I began writing in my diary more often now that I was in Colon. Of all things, I wrote about how I missed being in Panama City and my old neighborhood in Calidonia and that special section of Wachipali that had always played a big part in our town and which gave me a sense of belonging.
Wachpali for me had always been a place where I could see first hand what was happening politically, and what to expect in the currents of the our times. Everything that affected the whole country was expected to happen in our Calidonia and the different times and seasons that meant so much to all of us kids were mirrored in the happenings in Calidonia. I could always figure out if I was missing out on anything of importance.
That last year in Panama, I was so busy at my work bench in the dental lab that I had not even caught the music of Carnaval in the air, of the different groups of “Comparzas” practicing their songs and choreography to display for the upcoming days of carnaval.
However, I was in Colon now with my homesick self, waiting for the summer months to be over and for the month of March to finally arrive. Sitting in the apartmant all alone all day as if I were confined, reading and writing in my diary, only added to my sense of reclusiveness. I welcomed those moments of solitude and rest, however, after my exhausting experiences in Panama.
Feeling protected now by being with my family was interspersed with memories of my childhood in Panama when my sister and I had often been left alone while my mother wondered off to God knows where. But, since I had taken on the duty of caring for my baby brother Victor, the youngest in the family, it prevented me from becoming too introverted. I found the child to be no problem at all to me, so while he would rest quietly I would lock myself in the apartment and pray that our privacy would be repected. As I welcomed the solitude and the extra time for myself that I so loved, my baby brada Victor also took to me as I was the only one who had taken the time to be with him.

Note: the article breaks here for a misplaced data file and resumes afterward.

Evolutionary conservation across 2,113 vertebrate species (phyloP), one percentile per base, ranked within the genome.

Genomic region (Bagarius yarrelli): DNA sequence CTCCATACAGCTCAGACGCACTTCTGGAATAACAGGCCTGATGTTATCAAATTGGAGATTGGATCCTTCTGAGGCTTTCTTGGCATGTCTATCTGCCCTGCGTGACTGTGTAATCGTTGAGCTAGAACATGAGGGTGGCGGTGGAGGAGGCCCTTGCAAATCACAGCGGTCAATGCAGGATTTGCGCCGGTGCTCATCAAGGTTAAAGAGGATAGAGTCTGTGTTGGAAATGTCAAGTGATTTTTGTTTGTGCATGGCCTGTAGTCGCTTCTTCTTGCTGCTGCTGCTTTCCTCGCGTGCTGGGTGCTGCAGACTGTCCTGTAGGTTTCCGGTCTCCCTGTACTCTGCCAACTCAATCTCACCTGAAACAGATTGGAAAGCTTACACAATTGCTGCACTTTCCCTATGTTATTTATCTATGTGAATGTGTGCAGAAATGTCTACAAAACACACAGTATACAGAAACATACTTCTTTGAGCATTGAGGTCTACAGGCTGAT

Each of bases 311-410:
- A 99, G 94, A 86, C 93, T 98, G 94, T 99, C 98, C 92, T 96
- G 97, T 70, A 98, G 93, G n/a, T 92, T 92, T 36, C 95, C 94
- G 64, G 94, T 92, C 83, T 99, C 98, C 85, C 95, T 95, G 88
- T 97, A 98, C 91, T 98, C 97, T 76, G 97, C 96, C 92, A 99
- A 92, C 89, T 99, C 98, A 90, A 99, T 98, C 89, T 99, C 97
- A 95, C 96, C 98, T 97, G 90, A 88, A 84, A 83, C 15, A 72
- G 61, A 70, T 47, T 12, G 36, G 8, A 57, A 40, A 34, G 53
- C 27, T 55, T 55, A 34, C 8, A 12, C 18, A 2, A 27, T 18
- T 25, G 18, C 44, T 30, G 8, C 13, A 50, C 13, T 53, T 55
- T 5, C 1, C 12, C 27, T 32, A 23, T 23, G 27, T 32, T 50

The whole routine brought back memories, some good and some bad. I would take the baby boy downstairs to allow us both a few minutes of fresh air where the scenery was pleasant. The walks also allowed me to canvas the neighborhood bringing me fond memories of the days when I was very young myself following behind my grandmother as she did her washing and bleaching of laundry out on the patio.
I also recalled the days that I had taken to care for my brother Earnie who was now about the age of ten. I recalled how we both had fun while I pulled him around in a wooden box with a piece of rope over the side walks of Mariano Arosemena Street near our one-room home in Panama. Remembering that day the scene of how I had left him to run to plead with my mother not to leave us came back to me. These bitter sweet memories didn’t last long because we, as usual, were always left alone. Now it was baby Victor and me.
The day had been especially sunny and beautifully mild and pleasant, as most summer days in Colon seemed to me. The glare of a friendly sun received us then and the child showed the joy of welcoming another day. He ran in front of me and we enjoyed our customary walk down the stairs and around the building and then back upstairs through another part of the building.
I arrived back upstairs just in time to catch up with the baby when, as I made to open the door, my mother walks up to me shouting insanely at me. While I tried to negotiate my key in the lock I tried to figure out her reasons for this outburst as she ranted on and on. I then remembered that I had seen her conversing with some younger man, a neighbor whom I didn’t know, earlier. I tried to hide the fact that I had seen her in her flirting ways. Anyway, carrying my sleeping baby brother on my shoulder now, my mother’s brusque confrontation and shouting had awakened him and made him fretful. Concerned for the baby boy, I tried, as always with my mother, not to react to her bickering that could easily turn ugly.
This story continues.